Problems of Historical Knowledge

Home/ Problems of Historical Knowledge
Course TypeCourse CodeNo. Of Credits
Foundation CoreSLS2HS0044

Semester and Year Offered: Semester Monsoon and since 2011

Course Coordinator and Team: Dr Dhiraj Kumar Nite (Coordinator), Dr Yogesh Snehi and Prof Sanjay Sharma

Email of course coordinator:

Pre-requisites: None

Aim: This course focuses on questions and problems involved in historical research and writing, and it reviews various formulations of historical method. The course familiarises students with seminal ideas of modern philosophy that have influenced the development of the historical science. While the first unit of this course explores theory and philosophy of history, subsequent modules deal with particular examples of the making of historical knowledge and illustrate how an understanding of ‘historical reality’ has changed or been challenged by new discoveries or approaches. Another purpose of these case studies is to illustrate how historical facts and ‘discoveries’ gain different significance over time and are dependent on various social and political contexts of interpretation.

Course Outcomes: On successful completion of the course:

  1. Students adopt the ideas of history, methods of historical knowledge and its significance for the study of historical science.
  2. Students Engage with the student with epistemological foundation of historical knowledge, sources of multiple interpretations and explanations in historical studies, the link between facts and arguments, and the function of narrative structure.
  3. Students attain the approaches of connected and comparative historical studies.
  4. Students pursue the reference materials in a critical and comparative manner in order to assess the divergent viewpoints on historical episodes.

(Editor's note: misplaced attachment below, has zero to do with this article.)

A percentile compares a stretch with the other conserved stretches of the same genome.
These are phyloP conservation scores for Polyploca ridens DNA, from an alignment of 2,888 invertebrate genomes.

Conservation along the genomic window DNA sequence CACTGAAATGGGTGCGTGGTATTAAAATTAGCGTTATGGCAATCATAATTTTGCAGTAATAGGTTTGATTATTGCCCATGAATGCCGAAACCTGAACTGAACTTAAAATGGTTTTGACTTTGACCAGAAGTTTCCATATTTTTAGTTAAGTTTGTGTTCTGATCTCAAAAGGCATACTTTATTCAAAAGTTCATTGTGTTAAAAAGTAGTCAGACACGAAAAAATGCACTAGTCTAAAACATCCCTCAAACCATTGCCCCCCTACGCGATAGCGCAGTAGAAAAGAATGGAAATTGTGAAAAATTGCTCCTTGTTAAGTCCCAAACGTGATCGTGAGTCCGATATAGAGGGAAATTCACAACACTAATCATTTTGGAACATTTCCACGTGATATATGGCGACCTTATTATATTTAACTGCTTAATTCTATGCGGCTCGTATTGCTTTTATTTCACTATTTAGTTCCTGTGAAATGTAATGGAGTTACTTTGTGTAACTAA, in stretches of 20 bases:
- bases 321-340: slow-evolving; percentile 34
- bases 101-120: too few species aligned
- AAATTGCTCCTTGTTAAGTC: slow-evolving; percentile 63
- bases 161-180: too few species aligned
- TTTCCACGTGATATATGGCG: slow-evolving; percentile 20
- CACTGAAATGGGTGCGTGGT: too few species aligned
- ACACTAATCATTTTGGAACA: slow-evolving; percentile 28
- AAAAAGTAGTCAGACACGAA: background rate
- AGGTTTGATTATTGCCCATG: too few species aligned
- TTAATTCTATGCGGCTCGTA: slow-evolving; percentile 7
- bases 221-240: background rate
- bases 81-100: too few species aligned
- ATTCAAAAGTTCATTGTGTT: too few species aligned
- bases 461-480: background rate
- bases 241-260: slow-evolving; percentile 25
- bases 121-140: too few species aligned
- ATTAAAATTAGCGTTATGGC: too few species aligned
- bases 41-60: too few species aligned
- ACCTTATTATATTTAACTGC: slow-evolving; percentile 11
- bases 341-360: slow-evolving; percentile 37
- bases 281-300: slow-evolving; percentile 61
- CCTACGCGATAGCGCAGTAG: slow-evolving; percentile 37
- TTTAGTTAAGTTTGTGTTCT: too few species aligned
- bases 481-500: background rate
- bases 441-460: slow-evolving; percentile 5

5. Students begin to work out a research plan.

Brief description of modules/ Main modules:

Unit 1. The historian and her problems: an overview of philosophical-methodological issues (Dr DK Nite: August-September)

Unit 2. The Revolt of 1857 (Prof. Sanjay Sharma, October-November)

Unit 3. ‘Hindus’, ‘Muslims’ and the idea of India (Dr Yogesh Snehi, October-November).

Assessment Details with weights:



Date/period in which Assessment will take place



Unit essay*

See note below



Unit essay*

See note below



End-semester comprehensive written examination

Late November (between 19 and 30 November)


*Students must write one essay for any two course units of their choice: i.e., not one essay for each of three units but two essays for any two units. ‘Unit I’ essay due in first week of September.  ‘Unit 2’ essay due in late-October.  ‘Unit 3’ essay due by 15 November.


Reading List:

UNIT 1 READINGS (A few of them only be manadatory reading, others as alternate and optional):

Partha Chatterjee, 2002. History as Present (Introduction Chapter), Delhi: Permanent Black.

EH Carr, 2006. What Is History? London: Penguin Books

K. Jenkins, 2003. Re-thinking History, 2nd edition, London/New York: Routledge.

P. Munz, 1997. ‘The Historical Narrative’, in Companion to Historiography, ed. Michael Bentley, London/NYC: Routledge, pp. 833-52.

Rao, V. N., D. Schulman and S. Subramanyam, 2001. Textures of Time: Writing History in South India, 1600-1800, Delhi: Permanent Black.

H. White, 1988. The Content of the Forms: Narrative Discourse and Historical Representation, Baltimore: John Hopkins University Press.

J. Nair, 2016. ‘Textbook Controversies and the Demand for a Past: Public Lives of Indian History’, History Workshop Journal, vol. 82 (1), pp. 235-254.

Jan Breman, 2009. Working in the mill no more: photographs and design, Parthiv Shah.

Neeladri Bhattacharya. 2008. ‘Predicaments of Secular Histories’, Public Culture, 20 (1), pp. 57-73.

Chatterjee, Partha. 2003. The Princely Imposter, Delhi: Permanent Black.

Amin, Sahid. 2016. The Gazi Pir, Delhi: Orient Blackswan.

EP Thompson, 1991. Customs in Common.

Ginsburg, 1976. The Cheese and Worms, Baltimore: John Hopkins University Press.

J. Legoff, 1992/1988. Medieval Civilisation, Paris: Blackwell.

D. Chakrabarty, 2008/2000. Provincilsing Europe: Postcolonial Thought and Historical Difference, Princeton: Princeton University Press.

P. Ricoeur, 1984. Time and Narrative (Translated by Kathleen McLaughlin and David Pellauer), Chicago: University of Chicago Press.


  1. Bayly, C.A., Origins of Nationality in South Asia: Patriotism and Ethical Government in the Making of Modern India, Delhi, OUP, 1998 (Chapter on 1857)